The Frontline

Ché Walker
Shakespeare's Globe

Production photo

Dominic Dromgoole may have taken Shakespeare's Globe in an unexpected direction with this contemporary tale of love and war on London's streets but, despite opening on the wettest of days, The Frontline continues what is turning into a storming year for the theatre.

For the first time, the theatre is hosting a play about life today and a Monsterist epic to boot. Ché Walker has created a state of the nation (or city anyway) piece that will literally shock some dedicated Globeites out of the theatre with its street language and morals.

It has to be said that one would bet that if he could have understood the hip street argot, old William S. would have enjoyed the ambition and scope of the evening.

Set outside an unnamed London tube station in an area where the locals come from every part of the globe (the big one), The Frontline has little plot or sustained storytelling. However, like David Eldridge's Market Boy at the National, it informs through its portrayal of short samples of London life today.

It is loosely narrated by John Stahl playing Erkenwald, a philosophical Scottish hotdog salesman, with some help from his kebab-toting competitor, Kevork Malikyan as Mahmoud.

Throughout, director Matthew Dunster keeps multiple stories playing on a street where religious happy clappers led by the honey-voiced Golda Rosheuvel's Beth compete with the attractions of strip joints and the food peddlers make less money than the youngsters with their dope.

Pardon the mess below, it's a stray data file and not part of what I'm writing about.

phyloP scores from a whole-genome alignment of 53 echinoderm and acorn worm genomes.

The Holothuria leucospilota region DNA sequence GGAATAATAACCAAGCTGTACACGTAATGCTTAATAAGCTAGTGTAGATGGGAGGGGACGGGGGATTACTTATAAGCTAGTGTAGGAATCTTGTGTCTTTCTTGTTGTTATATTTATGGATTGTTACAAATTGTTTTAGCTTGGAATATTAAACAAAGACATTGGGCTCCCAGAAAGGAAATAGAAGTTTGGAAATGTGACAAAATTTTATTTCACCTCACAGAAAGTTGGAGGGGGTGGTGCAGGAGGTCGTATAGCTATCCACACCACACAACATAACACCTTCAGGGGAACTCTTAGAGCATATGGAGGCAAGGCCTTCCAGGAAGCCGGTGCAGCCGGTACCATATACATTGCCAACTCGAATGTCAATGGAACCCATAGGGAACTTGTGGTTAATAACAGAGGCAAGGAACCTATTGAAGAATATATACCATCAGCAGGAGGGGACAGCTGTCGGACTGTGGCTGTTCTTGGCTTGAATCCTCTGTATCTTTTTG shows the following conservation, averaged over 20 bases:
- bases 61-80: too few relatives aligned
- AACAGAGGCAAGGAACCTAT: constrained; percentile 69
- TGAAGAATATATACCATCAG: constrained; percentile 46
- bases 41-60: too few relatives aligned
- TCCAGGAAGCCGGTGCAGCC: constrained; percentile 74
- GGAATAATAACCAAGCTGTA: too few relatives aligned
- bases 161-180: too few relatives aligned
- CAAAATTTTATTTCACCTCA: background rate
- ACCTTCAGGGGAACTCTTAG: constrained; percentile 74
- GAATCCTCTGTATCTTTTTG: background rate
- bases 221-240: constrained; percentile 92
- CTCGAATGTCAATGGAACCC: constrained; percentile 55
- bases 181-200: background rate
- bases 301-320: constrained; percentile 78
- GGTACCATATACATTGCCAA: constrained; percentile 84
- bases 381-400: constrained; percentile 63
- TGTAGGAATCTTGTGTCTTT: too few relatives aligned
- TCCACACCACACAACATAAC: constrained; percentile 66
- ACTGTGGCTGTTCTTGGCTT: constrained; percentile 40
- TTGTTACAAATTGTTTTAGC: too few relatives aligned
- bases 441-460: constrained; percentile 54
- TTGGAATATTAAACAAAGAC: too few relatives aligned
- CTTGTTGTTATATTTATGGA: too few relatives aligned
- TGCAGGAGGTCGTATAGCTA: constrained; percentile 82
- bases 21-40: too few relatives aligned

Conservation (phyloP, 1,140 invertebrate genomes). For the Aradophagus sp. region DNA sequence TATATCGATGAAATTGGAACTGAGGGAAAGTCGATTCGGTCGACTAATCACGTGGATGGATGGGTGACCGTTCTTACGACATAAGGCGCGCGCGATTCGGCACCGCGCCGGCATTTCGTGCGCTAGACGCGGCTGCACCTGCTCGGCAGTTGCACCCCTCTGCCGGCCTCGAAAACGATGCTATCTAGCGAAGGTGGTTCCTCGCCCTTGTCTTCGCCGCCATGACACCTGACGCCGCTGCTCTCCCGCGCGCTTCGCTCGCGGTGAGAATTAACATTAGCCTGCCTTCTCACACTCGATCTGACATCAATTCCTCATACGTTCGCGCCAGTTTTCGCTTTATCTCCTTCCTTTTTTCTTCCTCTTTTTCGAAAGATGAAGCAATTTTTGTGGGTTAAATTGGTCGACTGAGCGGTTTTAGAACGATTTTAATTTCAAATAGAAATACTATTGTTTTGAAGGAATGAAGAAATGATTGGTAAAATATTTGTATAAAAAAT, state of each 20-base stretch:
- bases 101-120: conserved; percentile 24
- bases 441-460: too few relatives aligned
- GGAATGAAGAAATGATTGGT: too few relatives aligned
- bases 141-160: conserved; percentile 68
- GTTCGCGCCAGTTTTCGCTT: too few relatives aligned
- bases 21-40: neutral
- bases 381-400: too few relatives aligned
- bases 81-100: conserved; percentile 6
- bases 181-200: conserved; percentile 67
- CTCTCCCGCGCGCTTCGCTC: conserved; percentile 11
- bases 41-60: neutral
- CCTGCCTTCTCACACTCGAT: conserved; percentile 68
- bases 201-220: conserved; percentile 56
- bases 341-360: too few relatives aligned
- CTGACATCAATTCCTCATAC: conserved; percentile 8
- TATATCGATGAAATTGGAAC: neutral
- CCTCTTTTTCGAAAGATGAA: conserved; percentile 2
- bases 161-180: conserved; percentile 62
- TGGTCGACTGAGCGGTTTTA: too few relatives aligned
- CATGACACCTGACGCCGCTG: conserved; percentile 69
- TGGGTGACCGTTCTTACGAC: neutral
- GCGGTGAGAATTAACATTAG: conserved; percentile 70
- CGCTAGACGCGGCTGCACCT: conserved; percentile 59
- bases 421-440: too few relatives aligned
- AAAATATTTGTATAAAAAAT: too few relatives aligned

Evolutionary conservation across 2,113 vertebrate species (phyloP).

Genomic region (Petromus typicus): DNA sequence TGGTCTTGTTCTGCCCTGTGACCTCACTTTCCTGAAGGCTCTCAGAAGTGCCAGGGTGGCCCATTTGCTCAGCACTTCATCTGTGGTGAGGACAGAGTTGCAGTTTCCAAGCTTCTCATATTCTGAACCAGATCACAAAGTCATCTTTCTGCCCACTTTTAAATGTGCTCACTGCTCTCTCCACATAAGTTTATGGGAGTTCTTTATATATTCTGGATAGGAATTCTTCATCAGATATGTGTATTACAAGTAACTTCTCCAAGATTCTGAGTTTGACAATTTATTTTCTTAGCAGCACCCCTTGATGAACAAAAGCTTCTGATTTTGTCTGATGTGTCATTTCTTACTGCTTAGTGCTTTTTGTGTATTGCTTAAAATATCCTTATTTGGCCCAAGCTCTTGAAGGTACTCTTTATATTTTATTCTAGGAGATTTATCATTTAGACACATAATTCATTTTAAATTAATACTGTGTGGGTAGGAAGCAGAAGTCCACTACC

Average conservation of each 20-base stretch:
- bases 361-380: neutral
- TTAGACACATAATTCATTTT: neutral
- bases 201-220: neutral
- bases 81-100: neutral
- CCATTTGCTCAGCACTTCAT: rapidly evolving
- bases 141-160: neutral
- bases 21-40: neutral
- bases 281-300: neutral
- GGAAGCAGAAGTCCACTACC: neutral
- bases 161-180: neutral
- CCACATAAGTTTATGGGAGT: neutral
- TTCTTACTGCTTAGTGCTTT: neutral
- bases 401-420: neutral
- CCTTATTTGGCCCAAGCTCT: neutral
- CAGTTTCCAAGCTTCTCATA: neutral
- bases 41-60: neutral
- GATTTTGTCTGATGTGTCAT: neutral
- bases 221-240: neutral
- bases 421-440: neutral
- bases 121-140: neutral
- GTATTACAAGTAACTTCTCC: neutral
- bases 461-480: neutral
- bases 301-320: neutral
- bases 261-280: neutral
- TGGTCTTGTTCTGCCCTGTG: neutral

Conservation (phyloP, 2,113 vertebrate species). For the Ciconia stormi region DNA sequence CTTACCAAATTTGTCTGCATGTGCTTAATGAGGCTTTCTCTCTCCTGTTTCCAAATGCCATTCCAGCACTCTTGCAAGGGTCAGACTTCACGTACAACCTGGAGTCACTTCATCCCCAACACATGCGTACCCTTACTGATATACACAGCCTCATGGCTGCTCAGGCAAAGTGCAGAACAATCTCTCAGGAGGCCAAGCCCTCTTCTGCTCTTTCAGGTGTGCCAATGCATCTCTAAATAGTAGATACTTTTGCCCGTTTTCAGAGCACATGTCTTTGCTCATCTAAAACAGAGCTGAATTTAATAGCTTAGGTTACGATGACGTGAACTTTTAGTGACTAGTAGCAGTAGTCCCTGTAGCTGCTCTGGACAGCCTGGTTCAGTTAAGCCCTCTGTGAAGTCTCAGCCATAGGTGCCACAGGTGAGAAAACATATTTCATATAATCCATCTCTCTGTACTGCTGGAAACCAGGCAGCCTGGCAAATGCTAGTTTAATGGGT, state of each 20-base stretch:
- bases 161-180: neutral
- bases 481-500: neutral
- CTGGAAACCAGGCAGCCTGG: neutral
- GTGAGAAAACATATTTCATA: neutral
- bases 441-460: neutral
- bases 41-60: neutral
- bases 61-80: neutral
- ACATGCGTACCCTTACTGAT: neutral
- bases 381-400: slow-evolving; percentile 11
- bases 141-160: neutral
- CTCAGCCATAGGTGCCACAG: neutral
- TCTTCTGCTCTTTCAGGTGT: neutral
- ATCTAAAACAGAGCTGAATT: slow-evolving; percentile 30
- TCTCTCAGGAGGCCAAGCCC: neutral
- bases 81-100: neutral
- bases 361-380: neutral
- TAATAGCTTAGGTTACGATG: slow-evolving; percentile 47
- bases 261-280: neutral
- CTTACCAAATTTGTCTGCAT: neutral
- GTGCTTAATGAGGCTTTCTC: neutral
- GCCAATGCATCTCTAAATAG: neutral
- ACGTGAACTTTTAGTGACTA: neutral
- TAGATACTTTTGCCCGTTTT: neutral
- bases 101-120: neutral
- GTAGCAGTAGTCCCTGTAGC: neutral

Love and anger both boil up many times with the central story, if there is one, featuring Beru Tessema playing a second generation immigrant from Ethiopia, Miruts, a bright boy with too much pride; and a bright-eyed London Underground worker, Sally Bretton's Donna.

Miruts' fate is foretold, and keeps us going as so many other tales flash by, building into a large-canvas portrait of our city today where sadly, so many can sing, "We're desperate and we're invisible".

It is always unfair to pick stars out from an ensemble of this type but the audience did it for us with their enthusiastic applause for Naana Agyei-Ampadu as Babydoll, 16 going on 40. The actress did a brilliant job of portraying a disrespectful teenager, getting every syllable of the cheeky intonation absolutely right, as she wound up her "dancer" mother Violet (Jo Martin).

Not far behind was Trystan Gravelle with his hilarious send-up of an increasingly desperate Welsh actor, Mordechai Thurrock, who might have come straight from Withnail and I.

The 2½ hours contain much comedy and a fair amount of violence from this city on fire. Olly Fox's great soundtrack (with song writing help from the playwright and Arthur Darvill) mixing jazz, rap and hip-hop, also adds much.

The Globe is rightly devoted to the man from Stratford but a venture challenging the Royal Court and the Bush but with a much bigger budget is very welcome. There is no doubt that, on this showing, the experiment with modern subject matter should be repeated next year.

The pit groundlings, soaked throughout, loved it and it is great to think that their word of mouth will ensure that a new, younger audience will see the Globe as a happening place to visit this summer.

Matt Boothman reviewed the 2009 revival

Reviewer: Philip Fisher

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